Serious injuries and fatalities, commonly referred to as SIFs, are the types of incidents that can cause the most harm. SIF incidents commonly lead to life-altering injuries, loss of life, and catastrophic events with multiple deaths. It’s no wonder that safety professionals and researchers have been increasing their focus on how to identify events that lead to SIFs, and how to prevent these events from occurring.
Research over the past decade has looked at various types of precursors, and systematic processes that can help prevent SIFs proactively. Experts typically recommend identifying SIF precursors, heightened education of SIFs, using root cause analysis and implementing various controls. However, research on SIFs is still an emerging field, and there is still much we do not know about the exact types of factors or events that contribute to these events.
One of the key things we DO know so far, thanks to an important study published last year by Martin and Black (2015) in Professional Safety, is that across industries, roughly 21% of all safety incidents fall into the category of a SIF. [Tweet this]
This means that either the incident resulted in a serious injury or fatality, or if the incident occurred again, it could realistically result in a serious injury or fatality. Results from this study showed that most SIF incidents are associated with just a few precursor “themes.” Out of the 55 SIF incidents they analyzed:
42% were related to breakdowns in processes related to life-saving rules
29% occurred during routine tasks during which an exposure changed from a “normal state”, and was not anticipated, recognized or controlled
11% were related to human factors not connected to a life-saving rule process
Another 10% were related to other things such as equipment/process/engineering design flaws or predictive/preventative maintenance tasks
As you can see, three themes accounted for 82% of all the SIF incidents that were analyzed, and the first two themes make up over 2/3rds of all SIF events (71%). That tells us that if we want to really get to the heart of SIF incidents, we need to look at two things:
Life-saving rules – What are they, why aren’t employees following these rules, and what obstacles are making it harder for them to follow these rules?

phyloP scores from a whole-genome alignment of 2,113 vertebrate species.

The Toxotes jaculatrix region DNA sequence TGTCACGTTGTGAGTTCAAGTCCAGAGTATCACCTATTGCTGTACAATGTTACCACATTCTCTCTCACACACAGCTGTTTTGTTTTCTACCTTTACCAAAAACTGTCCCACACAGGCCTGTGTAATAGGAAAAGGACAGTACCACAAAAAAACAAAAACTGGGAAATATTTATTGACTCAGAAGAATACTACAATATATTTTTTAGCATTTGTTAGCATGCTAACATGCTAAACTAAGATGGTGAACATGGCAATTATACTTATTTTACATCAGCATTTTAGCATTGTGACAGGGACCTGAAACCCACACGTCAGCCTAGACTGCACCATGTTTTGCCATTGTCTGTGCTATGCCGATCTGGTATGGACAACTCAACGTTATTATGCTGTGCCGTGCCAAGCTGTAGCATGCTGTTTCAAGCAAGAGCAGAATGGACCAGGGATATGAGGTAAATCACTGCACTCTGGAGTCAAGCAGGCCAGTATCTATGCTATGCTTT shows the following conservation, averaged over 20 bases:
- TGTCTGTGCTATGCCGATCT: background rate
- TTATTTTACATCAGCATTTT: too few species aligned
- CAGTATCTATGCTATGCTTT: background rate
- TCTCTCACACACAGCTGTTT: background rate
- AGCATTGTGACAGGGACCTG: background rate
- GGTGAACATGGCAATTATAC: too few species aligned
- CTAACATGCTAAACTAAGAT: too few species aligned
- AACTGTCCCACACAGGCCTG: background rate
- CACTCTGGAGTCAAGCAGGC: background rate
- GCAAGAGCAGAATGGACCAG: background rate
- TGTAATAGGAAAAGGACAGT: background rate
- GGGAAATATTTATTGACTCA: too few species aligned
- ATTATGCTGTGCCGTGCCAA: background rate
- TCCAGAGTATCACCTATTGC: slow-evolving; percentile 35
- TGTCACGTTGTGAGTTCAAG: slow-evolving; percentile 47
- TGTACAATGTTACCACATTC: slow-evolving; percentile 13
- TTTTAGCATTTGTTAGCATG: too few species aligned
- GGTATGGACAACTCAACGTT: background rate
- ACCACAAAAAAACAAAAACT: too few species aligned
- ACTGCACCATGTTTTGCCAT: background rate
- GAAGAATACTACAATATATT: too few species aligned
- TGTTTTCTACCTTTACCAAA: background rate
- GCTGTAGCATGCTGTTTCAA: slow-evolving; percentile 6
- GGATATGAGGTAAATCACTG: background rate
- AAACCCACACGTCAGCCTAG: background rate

Unexpected changes in exposure – What did employees fail to plan for? What changes did they fail to notice or detect? And if they did see these – why did they underestimate the associated risk of the changes?
So what could a person’s SafetyDNA have to do with these two SIF precursor themes? Well, let’s look at each one of these categories from the study more closely. By the way, if you thought I was just going to discuss the obvious 11% of incidents related to ‘human factors,’ you’d be incorrect.
That one is obvious – a person’s SafetyDNA traits probably play a major role in those incidents, depending on what happened in each case. But, the link with the other two categories is just as strong and perhaps more valuable because they account for most of SIF incident precursors, and because it seems there has been a recent trend dismissing the role of the person when we talk about processes and situational variables.
SIF Theme 1: Breakdowns in Life-Saving Rules Processes
Over 40% of SIF incidents tend to be associated with this theme – the largest slice of the SIF pie. [Tweet this] Now, let me say this very carefully. Assuming employees 1) are properly trained on all life-saving rules and how to adhere to these rules, and 2) the work environment fully allows them to follow these rules (sadly these are big assumptions in many organizations), I believe that the employee performing the work has to bear at least some of the responsibility, if not all of it, for following established safety policies – especially life-saving rules.
But not everyone sees rules in the same manner; it depends on their SafetyDNA. The “Follows Rules” factor is a psychological trait in the SafetyDNA model that relates to how a person perceives and feels about rules in general. People who are rule-bound actually prefer rules. They like structure and they don’t tend to question policies and procedures. Rules are sort of like their “happy place.” Those who are not rule-bound tend to feel restricted by rules and prefer to have the flexibility to use their own judgment as to when to follow rules; rules are like general guidelines to them.